From the interactive you'll notice that if you copy the inner triangles of the kite and rearrange them you can create - you guessed it a rectangle. Of course, like the trapezium, our original shape is only 1/2 of this rectangle.
Because we know the $\text{Area of a rectangle }=L\times W$Area of a rectangle =L×W, then we can work out the area of any kite.
We tend to call the long diagonal $x$x and we call the short diagonal of the kite $y$y. These give us the length and width of the rectangle that the kite fits inside.
$\text{Area of a Kite}=\frac{1}{2}\times\text{diagonal 1}\times\text{diagonal 2}$Area of a Kite=12×diagonal 1×diagonal 2
$A=\frac{1}{2}\times x\times y$A=12×x×y
Let's do an example using our new rule.
Question: Find the area of this kite
Think: I need to identify the long diagonal length and the short diagonal length.
Do:
$\text{Area of a Kite }$Area of a Kite | $=$= | $\frac{1}{2}\times x\times y$12×x×y |
$=$= | $\frac{1}{2}\times4\times\left(2\times0.9\right)$12×4×(2×0.9) | |
$=$= | $\frac{1}{2}\times4\times1.8$12×4×1.8 | |
$=$= | $3.6$3.6 mm^{2} |
So now we can find the areas of rectangles , triangles (which are half of a rectangle), parallelograms (like a rectangle), trapeziums (like half a rectangle) and kites (like half a rectangle).
Find the area of the kite shown.
The area of a kite is $640$640 cm^{2} and one of the diagonals is $59$59 cm. If the length of the other diagonal is $y$y cm, what is the value of $y$y rounded to two decimal places?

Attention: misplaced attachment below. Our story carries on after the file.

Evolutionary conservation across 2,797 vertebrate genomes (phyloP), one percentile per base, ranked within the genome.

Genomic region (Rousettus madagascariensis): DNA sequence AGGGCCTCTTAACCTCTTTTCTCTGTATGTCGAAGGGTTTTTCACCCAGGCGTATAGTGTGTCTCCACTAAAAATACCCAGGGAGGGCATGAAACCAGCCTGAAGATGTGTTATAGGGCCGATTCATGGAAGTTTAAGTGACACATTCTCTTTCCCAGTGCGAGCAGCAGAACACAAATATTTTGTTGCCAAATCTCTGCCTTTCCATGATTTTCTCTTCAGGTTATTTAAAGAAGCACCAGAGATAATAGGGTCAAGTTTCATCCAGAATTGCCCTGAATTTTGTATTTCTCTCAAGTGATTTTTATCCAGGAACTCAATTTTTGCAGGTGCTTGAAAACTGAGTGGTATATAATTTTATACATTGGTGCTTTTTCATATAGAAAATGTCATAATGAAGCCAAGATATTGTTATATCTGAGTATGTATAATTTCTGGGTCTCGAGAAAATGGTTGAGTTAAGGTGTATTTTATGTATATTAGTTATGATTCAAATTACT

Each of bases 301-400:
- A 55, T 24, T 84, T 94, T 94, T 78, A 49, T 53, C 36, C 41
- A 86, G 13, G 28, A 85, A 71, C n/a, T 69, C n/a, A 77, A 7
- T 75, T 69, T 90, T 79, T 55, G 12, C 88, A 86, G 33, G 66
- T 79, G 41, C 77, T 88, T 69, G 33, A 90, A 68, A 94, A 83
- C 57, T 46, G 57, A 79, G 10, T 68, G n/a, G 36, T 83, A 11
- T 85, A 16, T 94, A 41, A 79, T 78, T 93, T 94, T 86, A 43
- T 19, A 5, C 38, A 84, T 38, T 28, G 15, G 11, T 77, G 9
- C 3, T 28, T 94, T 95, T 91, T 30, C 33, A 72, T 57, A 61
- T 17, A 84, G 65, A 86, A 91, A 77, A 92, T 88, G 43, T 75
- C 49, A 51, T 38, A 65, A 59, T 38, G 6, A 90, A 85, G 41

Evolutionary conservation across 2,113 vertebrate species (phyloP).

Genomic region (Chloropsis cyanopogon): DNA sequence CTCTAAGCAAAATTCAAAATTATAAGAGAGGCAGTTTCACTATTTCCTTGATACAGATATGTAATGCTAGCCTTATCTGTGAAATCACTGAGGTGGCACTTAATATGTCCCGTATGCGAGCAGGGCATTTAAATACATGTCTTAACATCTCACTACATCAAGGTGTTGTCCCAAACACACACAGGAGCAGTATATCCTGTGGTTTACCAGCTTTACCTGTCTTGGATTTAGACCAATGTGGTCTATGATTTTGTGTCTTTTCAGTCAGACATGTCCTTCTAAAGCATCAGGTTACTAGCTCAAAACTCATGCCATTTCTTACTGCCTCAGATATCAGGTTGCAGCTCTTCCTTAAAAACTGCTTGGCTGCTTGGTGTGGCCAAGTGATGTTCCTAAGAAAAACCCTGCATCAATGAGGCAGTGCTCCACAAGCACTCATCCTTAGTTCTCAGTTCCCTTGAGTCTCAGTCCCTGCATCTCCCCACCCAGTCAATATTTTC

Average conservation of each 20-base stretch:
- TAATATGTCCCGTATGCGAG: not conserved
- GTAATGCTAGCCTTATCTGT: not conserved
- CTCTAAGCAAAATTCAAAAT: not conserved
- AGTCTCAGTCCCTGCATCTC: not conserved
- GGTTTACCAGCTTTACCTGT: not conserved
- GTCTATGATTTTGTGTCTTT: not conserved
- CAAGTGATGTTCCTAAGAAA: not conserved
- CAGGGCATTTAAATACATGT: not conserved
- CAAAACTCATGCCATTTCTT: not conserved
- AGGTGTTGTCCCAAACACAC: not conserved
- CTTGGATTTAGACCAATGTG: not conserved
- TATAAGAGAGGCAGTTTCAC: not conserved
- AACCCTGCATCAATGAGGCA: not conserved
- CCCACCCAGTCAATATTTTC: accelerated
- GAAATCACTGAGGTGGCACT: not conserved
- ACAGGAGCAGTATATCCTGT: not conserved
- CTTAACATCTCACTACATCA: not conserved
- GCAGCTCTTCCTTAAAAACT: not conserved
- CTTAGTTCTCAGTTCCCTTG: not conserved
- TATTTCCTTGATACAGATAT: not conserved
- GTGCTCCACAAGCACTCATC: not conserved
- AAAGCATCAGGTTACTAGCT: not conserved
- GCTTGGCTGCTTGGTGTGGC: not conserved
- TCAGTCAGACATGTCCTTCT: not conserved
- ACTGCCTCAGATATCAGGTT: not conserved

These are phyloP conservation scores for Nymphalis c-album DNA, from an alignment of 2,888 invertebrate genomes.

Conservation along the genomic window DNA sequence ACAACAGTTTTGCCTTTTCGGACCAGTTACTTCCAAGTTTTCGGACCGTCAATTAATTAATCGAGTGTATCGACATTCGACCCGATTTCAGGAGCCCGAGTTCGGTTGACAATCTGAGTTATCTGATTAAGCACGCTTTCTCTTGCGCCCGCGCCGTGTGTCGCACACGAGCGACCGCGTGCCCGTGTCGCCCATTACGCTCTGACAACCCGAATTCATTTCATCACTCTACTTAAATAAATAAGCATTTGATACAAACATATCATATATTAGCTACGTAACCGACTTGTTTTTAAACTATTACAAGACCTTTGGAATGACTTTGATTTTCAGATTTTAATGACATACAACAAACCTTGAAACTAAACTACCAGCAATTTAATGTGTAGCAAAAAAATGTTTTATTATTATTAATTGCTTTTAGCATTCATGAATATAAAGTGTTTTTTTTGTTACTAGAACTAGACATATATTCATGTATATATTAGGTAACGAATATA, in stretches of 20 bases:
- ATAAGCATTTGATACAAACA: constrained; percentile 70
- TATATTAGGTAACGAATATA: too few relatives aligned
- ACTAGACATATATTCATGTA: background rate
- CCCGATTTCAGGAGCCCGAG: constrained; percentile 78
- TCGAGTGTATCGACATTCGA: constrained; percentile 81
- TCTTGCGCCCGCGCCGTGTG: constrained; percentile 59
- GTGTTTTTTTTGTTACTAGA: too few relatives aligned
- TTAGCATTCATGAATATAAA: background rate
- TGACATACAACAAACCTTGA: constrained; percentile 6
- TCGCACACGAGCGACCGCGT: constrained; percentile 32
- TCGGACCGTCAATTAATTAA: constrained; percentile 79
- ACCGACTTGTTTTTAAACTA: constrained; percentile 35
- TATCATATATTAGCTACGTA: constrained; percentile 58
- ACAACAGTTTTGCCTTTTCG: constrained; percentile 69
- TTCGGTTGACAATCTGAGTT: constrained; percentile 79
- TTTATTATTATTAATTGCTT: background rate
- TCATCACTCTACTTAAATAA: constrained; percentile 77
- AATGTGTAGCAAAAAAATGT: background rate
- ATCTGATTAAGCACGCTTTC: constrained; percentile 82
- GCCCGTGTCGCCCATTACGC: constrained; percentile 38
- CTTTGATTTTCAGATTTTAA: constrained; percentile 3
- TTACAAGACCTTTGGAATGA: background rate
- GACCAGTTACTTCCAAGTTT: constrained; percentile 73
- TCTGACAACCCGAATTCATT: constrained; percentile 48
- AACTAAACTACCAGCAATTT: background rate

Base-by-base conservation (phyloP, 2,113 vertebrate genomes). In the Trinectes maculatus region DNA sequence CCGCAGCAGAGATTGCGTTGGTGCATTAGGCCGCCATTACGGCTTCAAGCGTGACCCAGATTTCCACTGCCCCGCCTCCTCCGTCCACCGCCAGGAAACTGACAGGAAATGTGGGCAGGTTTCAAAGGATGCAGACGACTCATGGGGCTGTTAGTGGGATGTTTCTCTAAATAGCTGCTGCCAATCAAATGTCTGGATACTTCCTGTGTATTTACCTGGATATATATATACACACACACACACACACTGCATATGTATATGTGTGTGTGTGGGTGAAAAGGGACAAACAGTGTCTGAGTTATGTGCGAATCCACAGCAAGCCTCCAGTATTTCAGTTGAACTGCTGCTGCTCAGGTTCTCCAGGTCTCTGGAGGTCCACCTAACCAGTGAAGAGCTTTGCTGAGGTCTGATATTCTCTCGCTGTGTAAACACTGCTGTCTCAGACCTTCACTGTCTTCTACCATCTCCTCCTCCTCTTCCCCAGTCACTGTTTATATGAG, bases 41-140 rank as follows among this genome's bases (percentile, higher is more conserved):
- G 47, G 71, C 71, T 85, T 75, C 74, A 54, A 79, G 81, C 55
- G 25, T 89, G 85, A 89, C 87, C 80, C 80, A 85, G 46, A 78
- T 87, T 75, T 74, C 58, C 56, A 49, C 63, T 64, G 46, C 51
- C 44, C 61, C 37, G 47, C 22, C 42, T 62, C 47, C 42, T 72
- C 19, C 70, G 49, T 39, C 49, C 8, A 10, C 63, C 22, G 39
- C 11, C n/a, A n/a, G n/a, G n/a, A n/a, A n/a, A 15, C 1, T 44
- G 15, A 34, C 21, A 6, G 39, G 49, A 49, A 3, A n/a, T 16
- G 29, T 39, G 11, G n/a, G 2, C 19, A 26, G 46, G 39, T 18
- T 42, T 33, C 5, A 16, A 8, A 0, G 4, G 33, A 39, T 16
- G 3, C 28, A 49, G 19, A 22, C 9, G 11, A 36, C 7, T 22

We have already seen how to find the area of rectangles, triangles ,parallelograms, trapeziums and kites.
There is just one more 2D shapes whose area we need to be able to find- a rhombus!
A rhombus is a 2D shape with the specific geometric properties of
You can play with this mathlet to make many kinds of rhombuses, it also shows that you only need 1 side length and 1 angle to create one.
Let me show you something;
From this interactive you can see that as you copy the inner triangles of the rhombus and place them accordingly you can create - you guessed it a rectangle. Of course, like the trapezium and kite, our original shape is only $\frac{1}{2}$12 of this rectangle.
Because we know the $\text{Area of a rectangle }=L\times W$Area of a rectangle =L×W, then we can work out the area of any rhombus.
Lets call the diagonals $x$x and $y$y. These give us the length and width of the rectangle that the rhombus fits inside.
$\text{Area of a Rhombus }=\frac{1}{2}\times\text{diagonal 1}\times\text{diagonal 2}$Area of a Rhombus =12×diagonal 1×diagonal 2
$A=\frac{1}{2}\times x\times y$A=12×x×y
So now lets do an example using our new rule
Question: A packing box with a square opening is squashed into the rhombus shown. What is the area of the opening of the box?
Think: I need to be able to identify the two diagonals.
Do:
$\text{Area of a Rhombus }$Area of a Rhombus | $=$= | $\frac{1}{2}\times\text{diagonal 1 }\times\text{diagonal 2 }$12×diagonal 1 ×diagonal 2 |
$=$= | $\frac{1}{2}\times x\times y$12×x×y | |
$=$= | $\frac{1}{2}\times16\times4$12×16×4 | |
$=$= | $32$32 cm^{2} |
So now we can find the areas of rectangles, triangles (which are half of a rectangle), parallelograms (like a rectangle), trapeziums (like half a rectangle), kites (like half a rectangle) and now rhombuses (like half a rectangle).
Find the shaded area shown in the figure.